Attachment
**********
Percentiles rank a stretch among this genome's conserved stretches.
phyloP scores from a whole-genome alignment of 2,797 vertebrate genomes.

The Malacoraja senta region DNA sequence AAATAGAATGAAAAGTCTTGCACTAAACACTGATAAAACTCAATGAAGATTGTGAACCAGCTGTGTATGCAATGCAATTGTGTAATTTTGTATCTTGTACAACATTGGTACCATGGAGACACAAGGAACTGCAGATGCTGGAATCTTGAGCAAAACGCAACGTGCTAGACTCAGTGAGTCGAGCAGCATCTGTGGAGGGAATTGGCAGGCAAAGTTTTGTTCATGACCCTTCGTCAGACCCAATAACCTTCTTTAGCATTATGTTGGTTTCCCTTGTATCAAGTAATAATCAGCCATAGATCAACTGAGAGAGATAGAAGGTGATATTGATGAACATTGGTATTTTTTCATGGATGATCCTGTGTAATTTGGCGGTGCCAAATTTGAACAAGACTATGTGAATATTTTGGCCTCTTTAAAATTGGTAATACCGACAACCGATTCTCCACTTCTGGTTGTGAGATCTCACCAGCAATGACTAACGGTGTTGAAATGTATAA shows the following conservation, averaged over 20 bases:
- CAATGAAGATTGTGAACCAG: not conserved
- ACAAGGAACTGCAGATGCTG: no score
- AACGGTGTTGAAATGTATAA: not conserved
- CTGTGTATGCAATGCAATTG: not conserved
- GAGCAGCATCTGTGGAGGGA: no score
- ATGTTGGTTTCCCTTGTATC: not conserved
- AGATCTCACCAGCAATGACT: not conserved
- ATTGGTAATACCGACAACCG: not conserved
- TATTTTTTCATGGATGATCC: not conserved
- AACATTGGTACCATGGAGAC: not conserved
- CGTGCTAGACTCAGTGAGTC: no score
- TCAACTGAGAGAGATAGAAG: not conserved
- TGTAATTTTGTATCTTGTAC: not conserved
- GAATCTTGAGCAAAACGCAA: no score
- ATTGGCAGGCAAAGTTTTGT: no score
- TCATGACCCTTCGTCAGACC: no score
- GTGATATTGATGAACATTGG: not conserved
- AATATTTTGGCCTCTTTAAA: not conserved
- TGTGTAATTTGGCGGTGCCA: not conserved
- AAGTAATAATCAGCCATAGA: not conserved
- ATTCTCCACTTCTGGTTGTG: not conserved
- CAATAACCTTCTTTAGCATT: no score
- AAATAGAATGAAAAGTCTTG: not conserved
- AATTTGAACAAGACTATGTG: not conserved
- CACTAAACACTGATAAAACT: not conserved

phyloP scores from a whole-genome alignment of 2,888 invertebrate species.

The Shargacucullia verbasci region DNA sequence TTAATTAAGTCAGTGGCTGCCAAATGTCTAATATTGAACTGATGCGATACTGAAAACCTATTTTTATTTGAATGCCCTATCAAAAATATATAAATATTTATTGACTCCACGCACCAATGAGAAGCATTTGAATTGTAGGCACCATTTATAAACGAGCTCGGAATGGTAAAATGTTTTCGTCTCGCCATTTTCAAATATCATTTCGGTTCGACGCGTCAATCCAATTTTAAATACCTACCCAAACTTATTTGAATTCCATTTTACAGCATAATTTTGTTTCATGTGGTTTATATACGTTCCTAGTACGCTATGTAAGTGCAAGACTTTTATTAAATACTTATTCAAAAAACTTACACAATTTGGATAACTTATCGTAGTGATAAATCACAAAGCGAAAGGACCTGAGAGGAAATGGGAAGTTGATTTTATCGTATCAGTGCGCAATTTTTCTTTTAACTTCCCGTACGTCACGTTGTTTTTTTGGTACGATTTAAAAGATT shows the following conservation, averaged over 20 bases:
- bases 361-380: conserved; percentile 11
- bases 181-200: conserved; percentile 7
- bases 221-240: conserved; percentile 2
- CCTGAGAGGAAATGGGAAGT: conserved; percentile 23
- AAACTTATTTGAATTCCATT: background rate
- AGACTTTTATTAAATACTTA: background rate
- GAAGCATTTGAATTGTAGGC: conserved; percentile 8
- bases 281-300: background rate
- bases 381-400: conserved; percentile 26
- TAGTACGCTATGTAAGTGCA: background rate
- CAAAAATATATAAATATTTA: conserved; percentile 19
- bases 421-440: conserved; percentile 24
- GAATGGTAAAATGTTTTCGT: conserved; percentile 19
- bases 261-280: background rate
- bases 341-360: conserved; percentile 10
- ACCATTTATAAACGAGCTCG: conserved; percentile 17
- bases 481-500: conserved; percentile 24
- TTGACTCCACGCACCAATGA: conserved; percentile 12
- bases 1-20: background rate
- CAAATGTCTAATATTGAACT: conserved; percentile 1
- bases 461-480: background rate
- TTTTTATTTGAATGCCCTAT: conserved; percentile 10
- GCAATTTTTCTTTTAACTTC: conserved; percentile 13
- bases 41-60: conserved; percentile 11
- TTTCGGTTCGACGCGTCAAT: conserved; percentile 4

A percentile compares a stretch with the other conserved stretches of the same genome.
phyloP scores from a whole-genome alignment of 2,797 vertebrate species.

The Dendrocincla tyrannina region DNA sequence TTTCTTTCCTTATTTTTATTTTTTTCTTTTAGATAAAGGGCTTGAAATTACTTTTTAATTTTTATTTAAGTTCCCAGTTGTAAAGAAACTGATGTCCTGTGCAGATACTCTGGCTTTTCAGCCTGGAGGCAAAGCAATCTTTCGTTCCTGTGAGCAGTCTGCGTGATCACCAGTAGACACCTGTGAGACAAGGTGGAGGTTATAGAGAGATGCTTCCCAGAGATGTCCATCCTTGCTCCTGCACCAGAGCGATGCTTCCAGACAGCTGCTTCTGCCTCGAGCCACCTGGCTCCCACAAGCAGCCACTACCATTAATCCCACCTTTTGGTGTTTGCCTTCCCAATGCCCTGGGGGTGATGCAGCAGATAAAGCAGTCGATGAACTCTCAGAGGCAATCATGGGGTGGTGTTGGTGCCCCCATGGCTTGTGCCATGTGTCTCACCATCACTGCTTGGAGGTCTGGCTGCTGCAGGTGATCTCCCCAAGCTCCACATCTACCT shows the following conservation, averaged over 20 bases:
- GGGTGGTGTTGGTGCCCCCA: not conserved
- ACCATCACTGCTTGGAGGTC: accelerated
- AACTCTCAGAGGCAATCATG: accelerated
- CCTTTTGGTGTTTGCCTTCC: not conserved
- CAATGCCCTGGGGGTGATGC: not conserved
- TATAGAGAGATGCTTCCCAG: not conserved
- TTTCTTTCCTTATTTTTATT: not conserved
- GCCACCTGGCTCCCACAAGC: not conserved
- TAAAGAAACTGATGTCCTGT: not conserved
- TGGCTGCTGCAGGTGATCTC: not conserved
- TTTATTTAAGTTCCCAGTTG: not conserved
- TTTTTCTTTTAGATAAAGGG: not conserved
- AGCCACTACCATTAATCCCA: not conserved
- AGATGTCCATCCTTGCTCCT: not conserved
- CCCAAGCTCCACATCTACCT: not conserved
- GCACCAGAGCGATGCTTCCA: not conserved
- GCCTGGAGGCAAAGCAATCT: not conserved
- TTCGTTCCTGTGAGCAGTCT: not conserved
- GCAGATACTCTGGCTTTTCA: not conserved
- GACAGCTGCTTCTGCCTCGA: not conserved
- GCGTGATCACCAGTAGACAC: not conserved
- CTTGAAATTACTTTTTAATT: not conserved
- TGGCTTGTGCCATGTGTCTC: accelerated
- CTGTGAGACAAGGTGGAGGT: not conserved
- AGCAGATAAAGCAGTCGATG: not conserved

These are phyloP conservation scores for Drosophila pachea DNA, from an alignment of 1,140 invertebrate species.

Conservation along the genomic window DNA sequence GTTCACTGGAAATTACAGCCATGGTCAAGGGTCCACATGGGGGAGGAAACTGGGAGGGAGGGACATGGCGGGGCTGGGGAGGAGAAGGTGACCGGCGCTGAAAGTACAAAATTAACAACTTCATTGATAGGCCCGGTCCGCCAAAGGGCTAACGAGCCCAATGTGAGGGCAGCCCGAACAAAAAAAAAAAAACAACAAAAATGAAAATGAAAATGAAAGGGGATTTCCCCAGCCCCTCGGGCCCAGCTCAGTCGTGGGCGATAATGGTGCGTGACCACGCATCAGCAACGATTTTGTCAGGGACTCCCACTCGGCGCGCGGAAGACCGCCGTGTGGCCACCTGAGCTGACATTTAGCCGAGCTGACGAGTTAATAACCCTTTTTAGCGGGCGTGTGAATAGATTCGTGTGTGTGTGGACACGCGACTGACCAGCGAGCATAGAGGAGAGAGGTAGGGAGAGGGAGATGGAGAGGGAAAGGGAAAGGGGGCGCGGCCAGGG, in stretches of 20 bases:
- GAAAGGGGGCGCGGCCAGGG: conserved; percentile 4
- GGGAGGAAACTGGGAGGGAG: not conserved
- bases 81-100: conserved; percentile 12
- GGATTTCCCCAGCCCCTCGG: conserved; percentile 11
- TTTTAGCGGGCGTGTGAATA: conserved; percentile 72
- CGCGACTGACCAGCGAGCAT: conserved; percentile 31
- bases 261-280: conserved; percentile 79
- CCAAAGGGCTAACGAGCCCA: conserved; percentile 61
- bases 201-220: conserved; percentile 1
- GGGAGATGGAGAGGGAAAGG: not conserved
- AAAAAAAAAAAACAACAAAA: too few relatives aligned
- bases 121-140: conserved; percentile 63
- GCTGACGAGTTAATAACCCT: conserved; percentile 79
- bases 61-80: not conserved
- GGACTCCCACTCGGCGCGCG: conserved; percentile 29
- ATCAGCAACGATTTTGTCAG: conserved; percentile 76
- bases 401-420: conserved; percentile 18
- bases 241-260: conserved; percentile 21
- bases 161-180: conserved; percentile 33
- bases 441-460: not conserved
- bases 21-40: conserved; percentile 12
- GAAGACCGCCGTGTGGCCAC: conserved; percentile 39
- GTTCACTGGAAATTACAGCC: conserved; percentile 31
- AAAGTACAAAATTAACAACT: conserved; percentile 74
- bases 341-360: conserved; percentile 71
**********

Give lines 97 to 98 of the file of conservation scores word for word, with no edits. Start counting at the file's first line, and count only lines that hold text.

- bases 121-140: conserved; percentile 63
- GCTGACGAGTTAATAACCCT: conserved; percentile 79